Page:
Front load 529 plans for tax advantages
by Mandy Hicks
By Nathan Vinson
English, Lucas, Priest & Owsley, LLP
If you want to save up for your child’s future college education, 529 plans have long been a great option. Lovingly named for the section of the IRS tax code where these reside, 529 plans allow families to save for college with some tax advantages. The plans are sponsored by states, state agencies, or educational institutions, and can be either a prepaid tuition plan or an education savings plan, depending on what the sponsor offers.Western Kentucky University campus
A prepaid tuition plan allows you to pay today’s rates for future college education. This can be a tremendous savings if you’re 100 percent certain your kid is absolutely going to a specific college (or going to college at all). These are typically state-owned colleges and universities, and you can only pre-pay tuition, not room and board. Kentucky’s prepaid tuition plan is closed, and will be reassessed annually, the plan says on its web site; Kentucky Education Savings Plan Trust does still offer a 529 plan that allows for college savings, and you can find more on that here.
An education savings plan is simply a vehicle for saving up for future college costs, and that includes room and board. These funds can also be used for private school tuition at elementary, middle and high schools, up to $10,000 per beneficiary. That $10,000 cap, though, doesn’t apply to college – just to K-12 education.
529s can avoid gift tax
These plans may have special appeal for those of wealth who want to benefit children or grandchildren without triggering the burdensome requirement to file a gift tax return. You can give each beneficiary as much as $75,000 in a 529 plan, essentially front-loading five years’ worth of gifts into one year. This doubles if your spouse matches it, so a couple can put $150,000 in a 529 plan per beneficiary. This amount will be sheltered from gift tax because of the annual gift tax exclusion (currently $15,000 per donee per year). Additionally, frontloading will allow the gift to accumulate interest and grow during that five years.
If you do contribute the maximum in a single year, you’ll be treated as giving $15,000 ($30,000 for a couple) for that year and the next four years. You do not have to pay gift tax, and those payments won’t be included in your estate, so long as you live past the fifth year after the gift.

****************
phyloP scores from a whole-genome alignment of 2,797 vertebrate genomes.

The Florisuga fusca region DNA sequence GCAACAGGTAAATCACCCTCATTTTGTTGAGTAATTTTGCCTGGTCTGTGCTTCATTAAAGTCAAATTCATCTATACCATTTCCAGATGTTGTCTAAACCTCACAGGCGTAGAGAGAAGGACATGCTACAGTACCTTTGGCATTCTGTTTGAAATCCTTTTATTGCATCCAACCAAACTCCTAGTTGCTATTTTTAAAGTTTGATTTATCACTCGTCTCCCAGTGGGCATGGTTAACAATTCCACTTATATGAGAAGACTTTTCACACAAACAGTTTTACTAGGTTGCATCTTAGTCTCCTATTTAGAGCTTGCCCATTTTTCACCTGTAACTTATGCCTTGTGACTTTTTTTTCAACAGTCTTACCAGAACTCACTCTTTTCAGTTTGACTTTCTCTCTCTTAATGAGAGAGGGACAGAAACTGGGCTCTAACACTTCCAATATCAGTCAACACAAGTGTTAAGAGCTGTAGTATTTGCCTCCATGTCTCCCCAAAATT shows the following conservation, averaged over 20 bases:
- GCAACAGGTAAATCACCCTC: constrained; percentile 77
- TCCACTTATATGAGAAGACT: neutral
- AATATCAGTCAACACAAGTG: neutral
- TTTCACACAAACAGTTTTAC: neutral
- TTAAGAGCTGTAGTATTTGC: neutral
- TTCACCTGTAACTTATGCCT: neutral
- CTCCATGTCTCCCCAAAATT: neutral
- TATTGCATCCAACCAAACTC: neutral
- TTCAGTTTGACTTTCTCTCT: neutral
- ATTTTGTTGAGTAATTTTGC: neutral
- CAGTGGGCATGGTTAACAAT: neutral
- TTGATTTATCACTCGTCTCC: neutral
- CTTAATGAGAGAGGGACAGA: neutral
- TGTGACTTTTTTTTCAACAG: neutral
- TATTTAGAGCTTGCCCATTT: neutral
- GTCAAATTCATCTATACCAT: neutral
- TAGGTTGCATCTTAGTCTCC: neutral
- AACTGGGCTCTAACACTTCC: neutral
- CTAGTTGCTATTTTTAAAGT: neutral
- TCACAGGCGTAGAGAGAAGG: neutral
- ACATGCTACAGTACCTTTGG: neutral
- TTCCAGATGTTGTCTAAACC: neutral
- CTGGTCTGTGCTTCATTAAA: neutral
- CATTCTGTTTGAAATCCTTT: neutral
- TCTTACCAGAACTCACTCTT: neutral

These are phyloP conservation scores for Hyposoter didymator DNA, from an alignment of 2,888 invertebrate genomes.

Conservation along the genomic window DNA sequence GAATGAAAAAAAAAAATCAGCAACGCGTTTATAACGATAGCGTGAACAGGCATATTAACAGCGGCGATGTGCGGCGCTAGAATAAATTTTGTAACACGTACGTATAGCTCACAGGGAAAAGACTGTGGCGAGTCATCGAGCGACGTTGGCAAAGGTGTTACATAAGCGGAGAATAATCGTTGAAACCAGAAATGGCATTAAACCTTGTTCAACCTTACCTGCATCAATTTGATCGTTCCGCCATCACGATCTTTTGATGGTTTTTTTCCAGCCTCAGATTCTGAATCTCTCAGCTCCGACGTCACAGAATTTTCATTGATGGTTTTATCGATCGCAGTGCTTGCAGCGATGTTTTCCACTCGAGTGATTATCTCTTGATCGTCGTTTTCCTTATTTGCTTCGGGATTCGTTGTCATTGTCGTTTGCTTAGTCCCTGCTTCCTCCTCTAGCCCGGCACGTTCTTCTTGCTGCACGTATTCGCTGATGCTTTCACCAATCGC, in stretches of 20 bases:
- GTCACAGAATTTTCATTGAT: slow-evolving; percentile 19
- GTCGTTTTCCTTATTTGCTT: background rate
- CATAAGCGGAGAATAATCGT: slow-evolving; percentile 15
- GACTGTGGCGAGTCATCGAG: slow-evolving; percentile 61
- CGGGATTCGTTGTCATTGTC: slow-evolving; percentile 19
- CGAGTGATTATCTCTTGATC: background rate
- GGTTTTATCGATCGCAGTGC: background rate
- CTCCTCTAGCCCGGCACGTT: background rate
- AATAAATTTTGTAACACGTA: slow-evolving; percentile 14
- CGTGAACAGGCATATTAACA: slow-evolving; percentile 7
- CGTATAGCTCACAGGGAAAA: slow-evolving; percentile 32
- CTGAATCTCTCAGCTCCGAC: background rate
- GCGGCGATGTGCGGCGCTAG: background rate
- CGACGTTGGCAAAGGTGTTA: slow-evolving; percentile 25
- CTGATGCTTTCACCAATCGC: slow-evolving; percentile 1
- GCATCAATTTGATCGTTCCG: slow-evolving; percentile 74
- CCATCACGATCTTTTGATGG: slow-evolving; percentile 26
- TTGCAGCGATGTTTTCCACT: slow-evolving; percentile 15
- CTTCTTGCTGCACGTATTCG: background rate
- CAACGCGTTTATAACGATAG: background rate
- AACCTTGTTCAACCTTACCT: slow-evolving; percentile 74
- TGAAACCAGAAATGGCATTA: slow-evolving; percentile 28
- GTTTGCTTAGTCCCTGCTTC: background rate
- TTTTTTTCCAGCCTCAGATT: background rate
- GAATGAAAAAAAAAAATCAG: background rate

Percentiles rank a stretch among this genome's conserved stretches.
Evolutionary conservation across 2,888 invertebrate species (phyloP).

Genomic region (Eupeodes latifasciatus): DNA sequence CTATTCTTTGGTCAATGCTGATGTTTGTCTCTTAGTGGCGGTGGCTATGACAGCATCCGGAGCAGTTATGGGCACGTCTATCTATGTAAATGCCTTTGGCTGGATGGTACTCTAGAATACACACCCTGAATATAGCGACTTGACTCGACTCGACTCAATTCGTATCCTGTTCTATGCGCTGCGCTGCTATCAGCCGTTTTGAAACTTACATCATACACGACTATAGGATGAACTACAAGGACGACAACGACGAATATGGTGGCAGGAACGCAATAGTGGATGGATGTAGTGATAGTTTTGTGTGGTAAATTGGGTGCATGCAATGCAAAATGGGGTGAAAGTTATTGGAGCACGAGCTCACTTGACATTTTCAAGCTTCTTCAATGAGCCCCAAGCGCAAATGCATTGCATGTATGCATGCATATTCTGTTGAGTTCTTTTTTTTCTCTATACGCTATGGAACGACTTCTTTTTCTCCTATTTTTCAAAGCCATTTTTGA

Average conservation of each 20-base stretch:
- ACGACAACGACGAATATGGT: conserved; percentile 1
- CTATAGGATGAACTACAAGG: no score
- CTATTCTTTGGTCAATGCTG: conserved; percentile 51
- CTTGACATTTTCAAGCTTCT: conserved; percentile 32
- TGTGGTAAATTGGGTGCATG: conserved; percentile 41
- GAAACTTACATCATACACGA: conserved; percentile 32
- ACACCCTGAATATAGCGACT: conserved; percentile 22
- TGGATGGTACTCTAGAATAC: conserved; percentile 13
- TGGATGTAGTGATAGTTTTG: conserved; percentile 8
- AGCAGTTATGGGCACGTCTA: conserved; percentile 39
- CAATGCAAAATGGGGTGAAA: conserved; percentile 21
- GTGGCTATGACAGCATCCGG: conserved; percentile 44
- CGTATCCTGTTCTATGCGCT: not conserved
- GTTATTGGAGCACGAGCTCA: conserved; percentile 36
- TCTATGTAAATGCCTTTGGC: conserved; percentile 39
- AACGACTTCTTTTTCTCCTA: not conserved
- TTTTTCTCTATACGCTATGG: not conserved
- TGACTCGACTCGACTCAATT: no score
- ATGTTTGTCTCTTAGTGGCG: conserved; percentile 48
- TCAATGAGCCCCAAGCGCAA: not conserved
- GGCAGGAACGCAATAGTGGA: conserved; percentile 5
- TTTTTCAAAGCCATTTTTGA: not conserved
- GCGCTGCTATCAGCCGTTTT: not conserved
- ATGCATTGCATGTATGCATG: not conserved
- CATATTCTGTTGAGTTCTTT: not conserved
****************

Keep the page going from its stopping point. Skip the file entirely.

As we all know, the costs of college education have grown exponentially. CNBC reports that even with the numbers adjusted for inflation, college costs have risen 213 percent from the 1987-88 school year to the 2017-18 school year.
A single year at the University of Kentucky is nearly $28,000, and WKU comes in at about $21,000. If your child or grandchild has their heart set on Centre College, the sticker price is $52,180 annually (although the college notes that students often receive financial aid).
Keep in mind, too, that many are choosing to go beyond a bachelor’s degree to pursue advanced education in law, medicine or business. In a competitive economy, an advanced education can be very helpful in getting noticed, so it’s understandable. Investing in a child or grandchild’s future education is worthwhile, and I’d encourage it if you have the means to do so.
Part of a larger planNathan Vinson
If you are thinking of making such a gift to a family member, I’d encourage you to make this part of a larger tax strategy and to consider creating a comprehensive estate plan, if you have not done so. Our firm has extensive experience in working on tax matters for clients, and solving tax disputes, as well as trusts and estates. We would be glad to help you. You can reach me, attorney Nathan Vinson, at firstname.lastname@example.org or (270) 781-6500.